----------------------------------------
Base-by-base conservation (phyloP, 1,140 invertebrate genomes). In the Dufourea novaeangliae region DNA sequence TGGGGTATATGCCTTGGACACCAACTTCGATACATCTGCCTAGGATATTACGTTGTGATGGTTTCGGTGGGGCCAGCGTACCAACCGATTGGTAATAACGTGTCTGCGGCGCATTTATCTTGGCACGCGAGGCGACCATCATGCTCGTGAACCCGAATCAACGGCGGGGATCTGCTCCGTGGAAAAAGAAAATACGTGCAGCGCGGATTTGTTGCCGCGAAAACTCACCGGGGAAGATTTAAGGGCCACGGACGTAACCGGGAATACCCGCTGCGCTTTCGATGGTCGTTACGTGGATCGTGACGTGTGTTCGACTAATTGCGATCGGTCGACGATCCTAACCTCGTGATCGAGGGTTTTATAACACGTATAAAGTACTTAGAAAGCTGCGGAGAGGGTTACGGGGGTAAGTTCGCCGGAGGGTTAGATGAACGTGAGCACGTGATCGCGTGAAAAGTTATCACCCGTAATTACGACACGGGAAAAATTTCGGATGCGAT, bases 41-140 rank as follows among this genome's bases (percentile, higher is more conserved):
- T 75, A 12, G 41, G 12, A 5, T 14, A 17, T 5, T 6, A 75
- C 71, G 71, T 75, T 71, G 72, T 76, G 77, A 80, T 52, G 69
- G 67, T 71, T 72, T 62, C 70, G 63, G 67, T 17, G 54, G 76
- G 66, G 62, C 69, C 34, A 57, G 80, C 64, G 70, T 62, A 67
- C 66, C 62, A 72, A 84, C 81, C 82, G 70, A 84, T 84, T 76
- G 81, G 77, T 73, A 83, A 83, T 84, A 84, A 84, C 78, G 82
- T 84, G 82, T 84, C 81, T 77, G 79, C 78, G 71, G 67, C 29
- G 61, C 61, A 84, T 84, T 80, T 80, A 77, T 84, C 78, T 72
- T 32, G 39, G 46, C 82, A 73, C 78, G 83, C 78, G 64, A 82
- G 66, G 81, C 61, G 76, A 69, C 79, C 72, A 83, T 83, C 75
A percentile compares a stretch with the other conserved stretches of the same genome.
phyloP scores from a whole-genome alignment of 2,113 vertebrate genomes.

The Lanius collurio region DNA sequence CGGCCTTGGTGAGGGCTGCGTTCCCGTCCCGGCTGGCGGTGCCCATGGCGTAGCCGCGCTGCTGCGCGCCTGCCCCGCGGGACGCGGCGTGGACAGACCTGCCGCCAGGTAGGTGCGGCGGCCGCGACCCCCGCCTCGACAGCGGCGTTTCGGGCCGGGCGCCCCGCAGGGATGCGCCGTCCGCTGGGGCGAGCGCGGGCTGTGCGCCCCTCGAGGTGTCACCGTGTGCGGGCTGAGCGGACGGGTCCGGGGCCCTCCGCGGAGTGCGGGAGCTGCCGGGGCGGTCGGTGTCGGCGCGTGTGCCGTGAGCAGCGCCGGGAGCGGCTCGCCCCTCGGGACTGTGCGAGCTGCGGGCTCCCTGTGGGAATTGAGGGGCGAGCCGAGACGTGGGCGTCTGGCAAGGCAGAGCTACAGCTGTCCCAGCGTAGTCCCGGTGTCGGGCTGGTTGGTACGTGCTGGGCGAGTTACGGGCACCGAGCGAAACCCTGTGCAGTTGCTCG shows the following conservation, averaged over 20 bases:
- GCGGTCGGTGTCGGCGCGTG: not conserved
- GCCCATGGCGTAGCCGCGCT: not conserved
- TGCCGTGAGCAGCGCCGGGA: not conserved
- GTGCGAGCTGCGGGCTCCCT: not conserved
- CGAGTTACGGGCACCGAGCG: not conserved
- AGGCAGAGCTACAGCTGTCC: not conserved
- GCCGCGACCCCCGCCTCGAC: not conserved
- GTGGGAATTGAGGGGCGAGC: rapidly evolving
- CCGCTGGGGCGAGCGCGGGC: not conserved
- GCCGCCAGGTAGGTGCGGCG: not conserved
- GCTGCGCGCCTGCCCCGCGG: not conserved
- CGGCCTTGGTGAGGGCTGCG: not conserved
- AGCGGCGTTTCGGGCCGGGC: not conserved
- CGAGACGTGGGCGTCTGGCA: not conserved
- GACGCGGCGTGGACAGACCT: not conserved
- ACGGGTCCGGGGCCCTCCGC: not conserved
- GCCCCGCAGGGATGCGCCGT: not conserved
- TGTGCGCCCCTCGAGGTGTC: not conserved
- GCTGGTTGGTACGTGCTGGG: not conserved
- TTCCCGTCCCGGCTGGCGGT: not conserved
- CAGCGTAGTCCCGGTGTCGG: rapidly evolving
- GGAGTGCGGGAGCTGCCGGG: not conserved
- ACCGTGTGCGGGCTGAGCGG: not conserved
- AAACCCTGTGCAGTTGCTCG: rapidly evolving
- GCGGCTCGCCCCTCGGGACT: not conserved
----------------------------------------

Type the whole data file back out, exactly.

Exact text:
Base-by-base conservation (phyloP, 1,140 invertebrate genomes). In the Dufourea novaeangliae region DNA sequence TGGGGTATATGCCTTGGACACCAACTTCGATACATCTGCCTAGGATATTACGTTGTGATGGTTTCGGTGGGGCCAGCGTACCAACCGATTGGTAATAACGTGTCTGCGGCGCATTTATCTTGGCACGCGAGGCGACCATCATGCTCGTGAACCCGAATCAACGGCGGGGATCTGCTCCGTGGAAAAAGAAAATACGTGCAGCGCGGATTTGTTGCCGCGAAAACTCACCGGGGAAGATTTAAGGGCCACGGACGTAACCGGGAATACCCGCTGCGCTTTCGATGGTCGTTACGTGGATCGTGACGTGTGTTCGACTAATTGCGATCGGTCGACGATCCTAACCTCGTGATCGAGGGTTTTATAACACGTATAAAGTACTTAGAAAGCTGCGGAGAGGGTTACGGGGGTAAGTTCGCCGGAGGGTTAGATGAACGTGAGCACGTGATCGCGTGAAAAGTTATCACCCGTAATTACGACACGGGAAAAATTTCGGATGCGAT, bases 41-140 rank as follows among this genome's bases (percentile, higher is more conserved):
- T 75, A 12, G 41, G 12, A 5, T 14, A 17, T 5, T 6, A 75
- C 71, G 71, T 75, T 71, G 72, T 76, G 77, A 80, T 52, G 69
- G 67, T 71, T 72, T 62, C 70, G 63, G 67, T 17, G 54, G 76
- G 66, G 62, C 69, C 34, A 57, G 80, C 64, G 70, T 62, A 67
- C 66, C 62, A 72, A 84, C 81, C 82, G 70, A 84, T 84, T 76
- G 81, G 77, T 73, A 83, A 83, T 84, A 84, A 84, C 78, G 82
- T 84, G 82, T 84, C 81, T 77, G 79, C 78, G 71, G 67, C 29
- G 61, C 61, A 84, T 84, T 80, T 80, A 77, T 84, C 78, T 72
- T 32, G 39, G 46, C 82, A 73, C 78, G 83, C 78, G 64, A 82
- G 66, G 81, C 61, G 76, A 69, C 79, C 72, A 83, T 83, C 75
A percentile compares a stretch with the other conserved stretches of the same genome.
phyloP scores from a whole-genome alignment of 2,113 vertebrate genomes.

The Lanius collurio region DNA sequence CGGCCTTGGTGAGGGCTGCGTTCCCGTCCCGGCTGGCGGTGCCCATGGCGTAGCCGCGCTGCTGCGCGCCTGCCCCGCGGGACGCGGCGTGGACAGACCTGCCGCCAGGTAGGTGCGGCGGCCGCGACCCCCGCCTCGACAGCGGCGTTTCGGGCCGGGCGCCCCGCAGGGATGCGCCGTCCGCTGGGGCGAGCGCGGGCTGTGCGCCCCTCGAGGTGTCACCGTGTGCGGGCTGAGCGGACGGGTCCGGGGCCCTCCGCGGAGTGCGGGAGCTGCCGGGGCGGTCGGTGTCGGCGCGTGTGCCGTGAGCAGCGCCGGGAGCGGCTCGCCCCTCGGGACTGTGCGAGCTGCGGGCTCCCTGTGGGAATTGAGGGGCGAGCCGAGACGTGGGCGTCTGGCAAGGCAGAGCTACAGCTGTCCCAGCGTAGTCCCGGTGTCGGGCTGGTTGGTACGTGCTGGGCGAGTTACGGGCACCGAGCGAAACCCTGTGCAGTTGCTCG shows the following conservation, averaged over 20 bases:
- GCGGTCGGTGTCGGCGCGTG: not conserved
- GCCCATGGCGTAGCCGCGCT: not conserved
- TGCCGTGAGCAGCGCCGGGA: not conserved
- GTGCGAGCTGCGGGCTCCCT: not conserved
- CGAGTTACGGGCACCGAGCG: not conserved
- AGGCAGAGCTACAGCTGTCC: not conserved
- GCCGCGACCCCCGCCTCGAC: not conserved
- GTGGGAATTGAGGGGCGAGC: rapidly evolving
- CCGCTGGGGCGAGCGCGGGC: not conserved
- GCCGCCAGGTAGGTGCGGCG: not conserved
- GCTGCGCGCCTGCCCCGCGG: not conserved
- CGGCCTTGGTGAGGGCTGCG: not conserved
- AGCGGCGTTTCGGGCCGGGC: not conserved
- CGAGACGTGGGCGTCTGGCA: not conserved
- GACGCGGCGTGGACAGACCT: not conserved
- ACGGGTCCGGGGCCCTCCGC: not conserved
- GCCCCGCAGGGATGCGCCGT: not conserved
- TGTGCGCCCCTCGAGGTGTC: not conserved
- GCTGGTTGGTACGTGCTGGG: not conserved
- TTCCCGTCCCGGCTGGCGGT: not conserved
- CAGCGTAGTCCCGGTGTCGG: rapidly evolving
- GGAGTGCGGGAGCTGCCGGG: not conserved
- ACCGTGTGCGGGCTGAGCGG: not conserved
- AAACCCTGTGCAGTTGCTCG: rapidly evolving
- GCGGCTCGCCCCTCGGGACT: not conserved